Lessons learned from Agile retrospectives

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Photo by Pepe Reyes on Unsplash

This past year has been unprecedented (even saying that feels like an understatement). Consequently, reflecting on the past year is more crucial than ever. What worked? What didn’t? What do we change? What can we improve?

As product development practitioners, we reflect regularly. The concept of retrospectives is ubiquitous to us. Having participated in hundreds of retrospectives, I’ve seen what works. I’ve also learned what to watch out for.

Here are four ways in which I’m reflecting on the past year.

1. Reflect on what worked.

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“Diamond Cove” Te Arai Point, Auckland Region, New Zealand by Mike MacKinven on Flickr

The quintessential rite of passage
The endless Interstitial Sea
Beyond death, yet before life
Trivial to comprehend, yet momentous to overcome

Time had come for Aristotle. He found himself on the Interstitial Sea.

He vowed not to be one of those aimless souls that had been spoken of. Souls who wander aeons across the Interstitial Sea. Averse to arrive. Consumed by wanderlust. Not lost to the sea, yet lost to themselves.

It would go differently for him. He was determined.

Yet it would prove not simple for Aristotle.

His craft was a sturdy one, made of strong yet supple wood that responded well to the changing forces of the sea. The mast was tall and straight, its sails eagerly danced to capture the wavering winds. As with all who traverse the Interstitial Sea, he travelled alone. Yet he took solace in having prepared well for this journey. His craft took a lifetime to build, and it served him well now. …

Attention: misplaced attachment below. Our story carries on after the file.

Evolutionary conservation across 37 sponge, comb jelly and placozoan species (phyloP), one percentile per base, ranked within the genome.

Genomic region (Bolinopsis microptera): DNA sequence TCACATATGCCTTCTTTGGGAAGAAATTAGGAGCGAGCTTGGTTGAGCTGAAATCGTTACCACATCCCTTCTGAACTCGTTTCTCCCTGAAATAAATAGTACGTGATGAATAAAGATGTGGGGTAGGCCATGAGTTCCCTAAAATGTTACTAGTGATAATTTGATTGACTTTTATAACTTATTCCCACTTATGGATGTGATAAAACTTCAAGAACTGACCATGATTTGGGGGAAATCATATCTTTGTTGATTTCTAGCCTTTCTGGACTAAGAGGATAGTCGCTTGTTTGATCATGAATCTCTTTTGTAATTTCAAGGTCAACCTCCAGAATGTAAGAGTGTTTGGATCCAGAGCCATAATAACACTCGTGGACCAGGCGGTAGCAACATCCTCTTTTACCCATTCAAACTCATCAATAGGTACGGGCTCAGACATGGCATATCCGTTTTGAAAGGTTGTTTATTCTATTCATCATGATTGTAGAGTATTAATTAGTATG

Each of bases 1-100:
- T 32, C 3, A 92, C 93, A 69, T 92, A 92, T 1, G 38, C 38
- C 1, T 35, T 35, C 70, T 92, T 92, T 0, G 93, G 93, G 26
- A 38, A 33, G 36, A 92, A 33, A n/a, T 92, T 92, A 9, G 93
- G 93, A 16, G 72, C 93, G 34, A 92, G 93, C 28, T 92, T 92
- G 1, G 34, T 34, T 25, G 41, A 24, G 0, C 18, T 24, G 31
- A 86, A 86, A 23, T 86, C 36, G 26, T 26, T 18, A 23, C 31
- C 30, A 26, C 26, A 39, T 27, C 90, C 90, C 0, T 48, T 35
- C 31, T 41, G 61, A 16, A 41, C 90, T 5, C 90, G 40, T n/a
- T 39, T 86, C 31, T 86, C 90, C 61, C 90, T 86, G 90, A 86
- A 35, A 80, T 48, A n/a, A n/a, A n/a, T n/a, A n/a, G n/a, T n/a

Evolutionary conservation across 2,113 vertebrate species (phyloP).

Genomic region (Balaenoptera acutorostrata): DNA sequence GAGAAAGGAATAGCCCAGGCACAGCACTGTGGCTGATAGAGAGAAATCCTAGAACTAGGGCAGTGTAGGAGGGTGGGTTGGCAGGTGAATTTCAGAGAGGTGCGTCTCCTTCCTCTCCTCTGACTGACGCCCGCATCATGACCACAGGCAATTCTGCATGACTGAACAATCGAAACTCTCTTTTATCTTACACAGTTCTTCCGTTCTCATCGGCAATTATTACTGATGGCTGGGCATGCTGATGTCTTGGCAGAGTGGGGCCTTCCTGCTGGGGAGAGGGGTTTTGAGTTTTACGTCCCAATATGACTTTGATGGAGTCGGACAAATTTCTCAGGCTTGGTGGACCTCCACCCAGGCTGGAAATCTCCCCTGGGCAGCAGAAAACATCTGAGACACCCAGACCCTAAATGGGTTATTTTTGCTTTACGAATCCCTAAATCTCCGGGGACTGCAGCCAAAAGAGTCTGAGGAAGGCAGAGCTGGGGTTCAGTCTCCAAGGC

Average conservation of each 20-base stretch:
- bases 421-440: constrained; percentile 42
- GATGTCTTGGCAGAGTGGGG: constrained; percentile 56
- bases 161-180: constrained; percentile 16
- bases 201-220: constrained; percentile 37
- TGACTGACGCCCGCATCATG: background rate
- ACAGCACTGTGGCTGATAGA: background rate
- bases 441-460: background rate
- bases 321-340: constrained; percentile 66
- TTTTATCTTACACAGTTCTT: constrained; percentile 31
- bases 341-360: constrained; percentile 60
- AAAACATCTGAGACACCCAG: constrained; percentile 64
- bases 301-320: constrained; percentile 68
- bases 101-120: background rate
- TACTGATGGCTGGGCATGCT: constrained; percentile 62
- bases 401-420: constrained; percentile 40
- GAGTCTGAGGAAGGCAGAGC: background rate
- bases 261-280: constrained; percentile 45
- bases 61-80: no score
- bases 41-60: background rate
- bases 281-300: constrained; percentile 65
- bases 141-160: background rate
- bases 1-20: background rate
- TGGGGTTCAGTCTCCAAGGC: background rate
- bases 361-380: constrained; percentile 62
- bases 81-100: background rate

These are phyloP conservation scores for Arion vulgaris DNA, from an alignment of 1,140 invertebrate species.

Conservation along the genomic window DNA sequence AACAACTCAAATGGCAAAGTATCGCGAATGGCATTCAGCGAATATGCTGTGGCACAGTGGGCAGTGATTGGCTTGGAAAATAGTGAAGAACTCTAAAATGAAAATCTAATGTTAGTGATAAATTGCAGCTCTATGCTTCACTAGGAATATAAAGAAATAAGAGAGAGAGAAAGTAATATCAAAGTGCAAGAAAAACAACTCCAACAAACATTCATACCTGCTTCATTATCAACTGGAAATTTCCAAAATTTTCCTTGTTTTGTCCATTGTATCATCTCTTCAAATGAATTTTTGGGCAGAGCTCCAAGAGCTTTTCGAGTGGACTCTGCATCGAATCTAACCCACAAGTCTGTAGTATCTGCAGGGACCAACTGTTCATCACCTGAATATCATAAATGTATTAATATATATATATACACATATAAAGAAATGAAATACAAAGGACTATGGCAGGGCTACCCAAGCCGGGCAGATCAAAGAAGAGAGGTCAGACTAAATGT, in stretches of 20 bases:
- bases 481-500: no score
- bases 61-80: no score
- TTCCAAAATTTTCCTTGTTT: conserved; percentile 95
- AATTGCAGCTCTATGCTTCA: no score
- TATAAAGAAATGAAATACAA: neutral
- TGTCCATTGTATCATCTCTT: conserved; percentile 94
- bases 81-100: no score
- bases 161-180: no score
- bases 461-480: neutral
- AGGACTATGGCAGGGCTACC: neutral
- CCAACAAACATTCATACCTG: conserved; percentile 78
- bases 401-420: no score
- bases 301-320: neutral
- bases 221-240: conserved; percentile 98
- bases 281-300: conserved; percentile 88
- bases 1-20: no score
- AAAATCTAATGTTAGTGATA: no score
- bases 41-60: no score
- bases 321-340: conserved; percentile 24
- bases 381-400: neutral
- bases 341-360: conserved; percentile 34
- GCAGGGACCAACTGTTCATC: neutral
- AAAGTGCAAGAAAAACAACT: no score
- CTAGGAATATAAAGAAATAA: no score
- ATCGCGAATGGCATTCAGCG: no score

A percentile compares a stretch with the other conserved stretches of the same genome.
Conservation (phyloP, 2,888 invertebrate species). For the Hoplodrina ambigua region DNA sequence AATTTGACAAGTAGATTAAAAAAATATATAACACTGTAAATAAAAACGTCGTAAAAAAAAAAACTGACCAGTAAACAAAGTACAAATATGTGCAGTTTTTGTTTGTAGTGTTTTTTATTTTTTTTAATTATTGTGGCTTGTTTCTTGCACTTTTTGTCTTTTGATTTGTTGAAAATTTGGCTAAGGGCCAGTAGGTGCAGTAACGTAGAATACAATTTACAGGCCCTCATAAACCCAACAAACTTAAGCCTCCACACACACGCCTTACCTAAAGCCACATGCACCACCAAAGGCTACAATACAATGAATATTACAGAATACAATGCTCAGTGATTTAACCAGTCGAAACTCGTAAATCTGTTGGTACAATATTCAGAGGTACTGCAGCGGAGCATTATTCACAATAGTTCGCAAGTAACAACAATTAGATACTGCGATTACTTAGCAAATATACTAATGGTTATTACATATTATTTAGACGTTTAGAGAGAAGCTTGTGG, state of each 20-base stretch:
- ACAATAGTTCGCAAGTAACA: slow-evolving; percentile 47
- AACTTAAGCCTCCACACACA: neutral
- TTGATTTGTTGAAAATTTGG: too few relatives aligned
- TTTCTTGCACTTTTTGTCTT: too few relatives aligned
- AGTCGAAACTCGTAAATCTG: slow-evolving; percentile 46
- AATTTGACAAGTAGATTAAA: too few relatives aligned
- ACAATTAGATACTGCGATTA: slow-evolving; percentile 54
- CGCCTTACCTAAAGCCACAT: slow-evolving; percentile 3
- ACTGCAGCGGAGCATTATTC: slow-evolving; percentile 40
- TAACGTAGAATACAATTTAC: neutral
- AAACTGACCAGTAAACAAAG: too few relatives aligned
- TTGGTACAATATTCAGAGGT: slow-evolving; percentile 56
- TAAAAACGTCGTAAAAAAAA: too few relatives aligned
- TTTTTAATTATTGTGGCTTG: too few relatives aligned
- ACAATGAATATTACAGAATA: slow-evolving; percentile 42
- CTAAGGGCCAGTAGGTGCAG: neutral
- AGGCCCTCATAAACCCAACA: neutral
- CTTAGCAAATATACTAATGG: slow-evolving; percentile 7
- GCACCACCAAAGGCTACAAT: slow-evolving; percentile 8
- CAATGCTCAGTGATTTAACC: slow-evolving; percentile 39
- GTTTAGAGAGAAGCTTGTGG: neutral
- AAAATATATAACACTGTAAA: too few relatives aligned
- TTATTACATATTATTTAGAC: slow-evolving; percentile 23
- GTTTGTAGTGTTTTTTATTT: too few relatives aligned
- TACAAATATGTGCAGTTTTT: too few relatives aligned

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Photo by Artur Matosyan on Unsplash

Part 3: A Primer on Story Point Estimation

Intuition in software engineering only gets us so far. We can develop reliable intuitions around software architecture design, root causes of bugs, and even user experience issues. However, estimates often betray our intuition. We tend to under-estimate effort more often than we over-estimate it. Even backlog items with the most meticulously-researched requirements are vulnerable to delays once coding begins. What happens then if we go against our intuitions when developing our software estimation practices?

When asked for an estimate, our first intuition is to respond with a time duration. This article explores an alternative: story point estimation. I will shed light on its origins and how the practice has evolved over two decades. …

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Part 2: Four Reasons to Estimate

In my previous article, I covered three principles that help ensure a product team uses software estimation effectively:

  1. Estimation Value: “We understand the value of estimates to us.”
  2. Estimation Autonomy: “We decide on how we estimate.”
  3. Estimation Ownership: “We all own the estimates.”